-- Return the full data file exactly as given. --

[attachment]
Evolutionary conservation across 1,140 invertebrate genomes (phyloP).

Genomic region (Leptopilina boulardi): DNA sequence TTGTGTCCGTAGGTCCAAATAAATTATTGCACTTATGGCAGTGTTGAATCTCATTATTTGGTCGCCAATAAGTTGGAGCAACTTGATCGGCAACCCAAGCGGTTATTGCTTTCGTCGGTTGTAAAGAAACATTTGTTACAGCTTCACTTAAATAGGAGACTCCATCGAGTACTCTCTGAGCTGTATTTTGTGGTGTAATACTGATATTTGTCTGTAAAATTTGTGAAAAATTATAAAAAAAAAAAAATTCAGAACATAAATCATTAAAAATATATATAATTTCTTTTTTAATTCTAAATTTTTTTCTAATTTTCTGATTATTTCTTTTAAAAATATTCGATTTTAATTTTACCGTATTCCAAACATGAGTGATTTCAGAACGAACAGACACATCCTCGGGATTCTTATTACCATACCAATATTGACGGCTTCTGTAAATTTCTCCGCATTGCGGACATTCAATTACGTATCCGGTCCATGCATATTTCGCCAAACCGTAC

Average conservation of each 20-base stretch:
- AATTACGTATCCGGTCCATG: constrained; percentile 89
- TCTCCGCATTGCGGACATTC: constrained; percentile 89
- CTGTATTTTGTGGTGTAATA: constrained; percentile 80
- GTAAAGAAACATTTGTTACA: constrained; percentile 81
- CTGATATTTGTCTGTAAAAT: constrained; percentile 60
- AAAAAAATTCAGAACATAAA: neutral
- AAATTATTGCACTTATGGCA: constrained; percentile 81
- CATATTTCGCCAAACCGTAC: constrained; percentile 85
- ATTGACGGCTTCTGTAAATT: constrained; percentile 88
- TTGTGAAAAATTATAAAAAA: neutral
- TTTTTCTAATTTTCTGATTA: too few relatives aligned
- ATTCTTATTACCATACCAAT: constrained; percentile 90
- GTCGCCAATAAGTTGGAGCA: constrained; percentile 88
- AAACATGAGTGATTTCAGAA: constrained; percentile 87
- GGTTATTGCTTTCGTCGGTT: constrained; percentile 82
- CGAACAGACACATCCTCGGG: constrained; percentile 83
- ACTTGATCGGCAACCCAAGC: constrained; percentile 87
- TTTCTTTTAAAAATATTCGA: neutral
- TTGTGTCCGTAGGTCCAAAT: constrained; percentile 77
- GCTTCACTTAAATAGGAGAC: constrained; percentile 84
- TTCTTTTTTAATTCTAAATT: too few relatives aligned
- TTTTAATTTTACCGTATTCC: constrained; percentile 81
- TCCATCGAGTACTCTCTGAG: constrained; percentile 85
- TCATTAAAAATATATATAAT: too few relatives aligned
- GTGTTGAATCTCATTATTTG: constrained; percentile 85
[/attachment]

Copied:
Evolutionary conservation across 1,140 invertebrate genomes (phyloP).

Genomic region (Leptopilina boulardi): DNA sequence TTGTGTCCGTAGGTCCAAATAAATTATTGCACTTATGGCAGTGTTGAATCTCATTATTTGGTCGCCAATAAGTTGGAGCAACTTGATCGGCAACCCAAGCGGTTATTGCTTTCGTCGGTTGTAAAGAAACATTTGTTACAGCTTCACTTAAATAGGAGACTCCATCGAGTACTCTCTGAGCTGTATTTTGTGGTGTAATACTGATATTTGTCTGTAAAATTTGTGAAAAATTATAAAAAAAAAAAAATTCAGAACATAAATCATTAAAAATATATATAATTTCTTTTTTAATTCTAAATTTTTTTCTAATTTTCTGATTATTTCTTTTAAAAATATTCGATTTTAATTTTACCGTATTCCAAACATGAGTGATTTCAGAACGAACAGACACATCCTCGGGATTCTTATTACCATACCAATATTGACGGCTTCTGTAAATTTCTCCGCATTGCGGACATTCAATTACGTATCCGGTCCATGCATATTTCGCCAAACCGTAC

Average conservation of each 20-base stretch:
- AATTACGTATCCGGTCCATG: constrained; percentile 89
- TCTCCGCATTGCGGACATTC: constrained; percentile 89
- CTGTATTTTGTGGTGTAATA: constrained; percentile 80
- GTAAAGAAACATTTGTTACA: constrained; percentile 81
- CTGATATTTGTCTGTAAAAT: constrained; percentile 60
- AAAAAAATTCAGAACATAAA: neutral
- AAATTATTGCACTTATGGCA: constrained; percentile 81
- CATATTTCGCCAAACCGTAC: constrained; percentile 85
- ATTGACGGCTTCTGTAAATT: constrained; percentile 88
- TTGTGAAAAATTATAAAAAA: neutral
- TTTTTCTAATTTTCTGATTA: too few relatives aligned
- ATTCTTATTACCATACCAAT: constrained; percentile 90
- GTCGCCAATAAGTTGGAGCA: constrained; percentile 88
- AAACATGAGTGATTTCAGAA: constrained; percentile 87
- GGTTATTGCTTTCGTCGGTT: constrained; percentile 82
- CGAACAGACACATCCTCGGG: constrained; percentile 83
- ACTTGATCGGCAACCCAAGC: constrained; percentile 87
- TTTCTTTTAAAAATATTCGA: neutral
- TTGTGTCCGTAGGTCCAAAT: constrained; percentile 77
- GCTTCACTTAAATAGGAGAC: constrained; percentile 84
- TTCTTTTTTAATTCTAAATT: too few relatives aligned
- TTTTAATTTTACCGTATTCC: constrained; percentile 81
- TCCATCGAGTACTCTCTGAG: constrained; percentile 85
- TCATTAAAAATATATATAAT: too few relatives aligned
- GTGTTGAATCTCATTATTTG: constrained; percentile 85